The subtitle of Stanley Hauerwas's new book raises a question: Why would anyone want to read a theologian's memoir? The answer is not immediately self-evident. One can admire a thinker or an artist and still not be drawn to the person's life story. I once began reading a biography of Ella Fitzgerald, whose artistry I greatly admire, but I gave up about halfway through because I concluded that the most interesting part of Fitzgerald's life is found in her music.
Something similar could be said of many theologians, including important ones: what we really want to know about them is in their body of work. A memoir or biography of just about any theologian other than Dietrich Bonhoeffer would hardly be riveting. I imagine one titled Memoir of a Theologian: Tenured Professor, Department Chair, Expert in the Arcane.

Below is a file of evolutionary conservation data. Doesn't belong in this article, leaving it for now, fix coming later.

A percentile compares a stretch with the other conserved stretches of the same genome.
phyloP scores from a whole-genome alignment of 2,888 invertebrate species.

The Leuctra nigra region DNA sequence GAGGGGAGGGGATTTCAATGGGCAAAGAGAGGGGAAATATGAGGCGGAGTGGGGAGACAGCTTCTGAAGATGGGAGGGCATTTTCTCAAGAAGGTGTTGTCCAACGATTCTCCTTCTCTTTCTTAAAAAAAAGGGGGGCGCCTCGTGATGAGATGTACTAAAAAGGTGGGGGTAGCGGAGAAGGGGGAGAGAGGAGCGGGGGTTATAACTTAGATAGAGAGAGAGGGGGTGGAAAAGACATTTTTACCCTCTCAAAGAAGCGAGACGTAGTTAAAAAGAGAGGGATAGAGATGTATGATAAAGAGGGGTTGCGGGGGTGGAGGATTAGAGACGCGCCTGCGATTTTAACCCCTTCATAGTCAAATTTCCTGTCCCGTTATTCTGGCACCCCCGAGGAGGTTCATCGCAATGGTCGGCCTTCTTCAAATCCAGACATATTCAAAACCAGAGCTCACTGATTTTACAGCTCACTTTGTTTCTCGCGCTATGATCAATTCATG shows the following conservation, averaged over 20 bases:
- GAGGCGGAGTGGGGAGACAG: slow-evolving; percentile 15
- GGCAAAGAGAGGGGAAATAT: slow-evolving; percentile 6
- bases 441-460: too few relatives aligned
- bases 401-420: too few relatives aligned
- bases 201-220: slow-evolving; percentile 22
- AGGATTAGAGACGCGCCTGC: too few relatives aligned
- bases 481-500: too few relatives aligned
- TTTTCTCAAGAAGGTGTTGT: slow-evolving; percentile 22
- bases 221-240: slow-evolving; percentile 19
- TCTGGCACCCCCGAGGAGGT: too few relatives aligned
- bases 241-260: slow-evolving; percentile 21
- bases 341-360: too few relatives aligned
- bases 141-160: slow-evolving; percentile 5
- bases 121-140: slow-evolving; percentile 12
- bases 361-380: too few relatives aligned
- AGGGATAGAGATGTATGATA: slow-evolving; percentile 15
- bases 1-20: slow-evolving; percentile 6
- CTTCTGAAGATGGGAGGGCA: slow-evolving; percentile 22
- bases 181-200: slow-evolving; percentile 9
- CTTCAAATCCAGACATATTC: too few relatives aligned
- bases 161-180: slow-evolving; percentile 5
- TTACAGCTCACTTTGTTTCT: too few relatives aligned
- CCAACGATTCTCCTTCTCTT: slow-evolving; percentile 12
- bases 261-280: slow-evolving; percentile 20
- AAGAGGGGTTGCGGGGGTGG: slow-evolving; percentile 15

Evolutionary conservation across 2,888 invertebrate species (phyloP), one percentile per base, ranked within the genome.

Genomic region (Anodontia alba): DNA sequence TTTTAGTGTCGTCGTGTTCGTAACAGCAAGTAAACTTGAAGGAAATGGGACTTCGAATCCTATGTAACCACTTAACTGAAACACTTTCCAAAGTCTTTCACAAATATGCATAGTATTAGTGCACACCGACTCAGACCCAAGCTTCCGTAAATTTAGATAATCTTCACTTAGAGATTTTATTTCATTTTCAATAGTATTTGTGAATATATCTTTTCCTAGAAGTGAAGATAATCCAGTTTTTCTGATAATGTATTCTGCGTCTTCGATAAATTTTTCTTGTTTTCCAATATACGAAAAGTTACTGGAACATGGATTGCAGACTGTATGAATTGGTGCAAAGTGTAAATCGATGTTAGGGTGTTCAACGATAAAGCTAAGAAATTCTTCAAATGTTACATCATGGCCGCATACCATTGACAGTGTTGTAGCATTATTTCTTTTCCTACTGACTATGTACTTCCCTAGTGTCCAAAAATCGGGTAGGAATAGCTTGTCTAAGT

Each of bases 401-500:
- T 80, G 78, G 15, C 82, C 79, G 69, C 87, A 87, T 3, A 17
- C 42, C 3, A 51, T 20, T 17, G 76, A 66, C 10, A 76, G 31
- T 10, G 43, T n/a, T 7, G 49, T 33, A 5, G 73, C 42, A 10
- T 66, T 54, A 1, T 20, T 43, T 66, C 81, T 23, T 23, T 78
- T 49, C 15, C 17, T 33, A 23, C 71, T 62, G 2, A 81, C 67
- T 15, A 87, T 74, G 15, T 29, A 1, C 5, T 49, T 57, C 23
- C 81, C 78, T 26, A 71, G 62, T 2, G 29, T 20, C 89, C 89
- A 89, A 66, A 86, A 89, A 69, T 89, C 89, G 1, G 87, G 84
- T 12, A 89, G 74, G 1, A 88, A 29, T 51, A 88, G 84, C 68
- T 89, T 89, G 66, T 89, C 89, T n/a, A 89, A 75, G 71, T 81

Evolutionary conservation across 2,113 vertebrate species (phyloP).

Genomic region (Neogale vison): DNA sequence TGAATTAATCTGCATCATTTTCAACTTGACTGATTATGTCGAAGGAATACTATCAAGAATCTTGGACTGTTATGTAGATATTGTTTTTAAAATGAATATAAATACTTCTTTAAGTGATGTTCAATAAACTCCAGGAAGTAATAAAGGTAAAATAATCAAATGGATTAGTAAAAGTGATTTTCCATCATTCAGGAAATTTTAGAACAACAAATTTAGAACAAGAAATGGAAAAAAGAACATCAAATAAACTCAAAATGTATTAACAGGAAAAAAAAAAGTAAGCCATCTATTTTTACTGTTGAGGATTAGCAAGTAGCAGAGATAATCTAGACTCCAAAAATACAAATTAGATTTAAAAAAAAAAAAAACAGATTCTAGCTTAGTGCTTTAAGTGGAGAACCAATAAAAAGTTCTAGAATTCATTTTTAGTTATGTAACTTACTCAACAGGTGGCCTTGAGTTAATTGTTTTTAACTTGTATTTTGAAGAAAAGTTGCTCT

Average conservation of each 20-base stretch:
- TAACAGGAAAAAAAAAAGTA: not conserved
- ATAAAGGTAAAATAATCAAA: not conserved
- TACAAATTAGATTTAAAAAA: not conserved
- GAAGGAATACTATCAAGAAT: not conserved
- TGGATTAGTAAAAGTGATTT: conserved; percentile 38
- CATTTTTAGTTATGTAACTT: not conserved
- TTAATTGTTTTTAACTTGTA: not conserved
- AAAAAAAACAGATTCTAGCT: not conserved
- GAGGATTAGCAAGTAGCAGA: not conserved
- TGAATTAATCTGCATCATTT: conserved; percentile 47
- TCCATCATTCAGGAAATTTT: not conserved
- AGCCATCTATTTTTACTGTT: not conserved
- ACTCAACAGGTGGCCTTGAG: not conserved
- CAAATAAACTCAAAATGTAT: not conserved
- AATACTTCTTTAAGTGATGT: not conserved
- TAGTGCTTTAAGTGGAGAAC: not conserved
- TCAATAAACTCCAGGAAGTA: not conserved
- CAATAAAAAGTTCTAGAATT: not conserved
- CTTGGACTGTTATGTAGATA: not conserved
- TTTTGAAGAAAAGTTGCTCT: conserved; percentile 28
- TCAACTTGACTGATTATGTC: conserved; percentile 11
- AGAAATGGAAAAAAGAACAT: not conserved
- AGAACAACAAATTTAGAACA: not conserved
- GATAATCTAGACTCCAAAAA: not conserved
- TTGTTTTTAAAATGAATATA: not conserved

But Hannah's Child is one theologian's memoir that clearly is worth reading, and for reasons that go beyond the fact that Hauerwas is a theologian of great influence.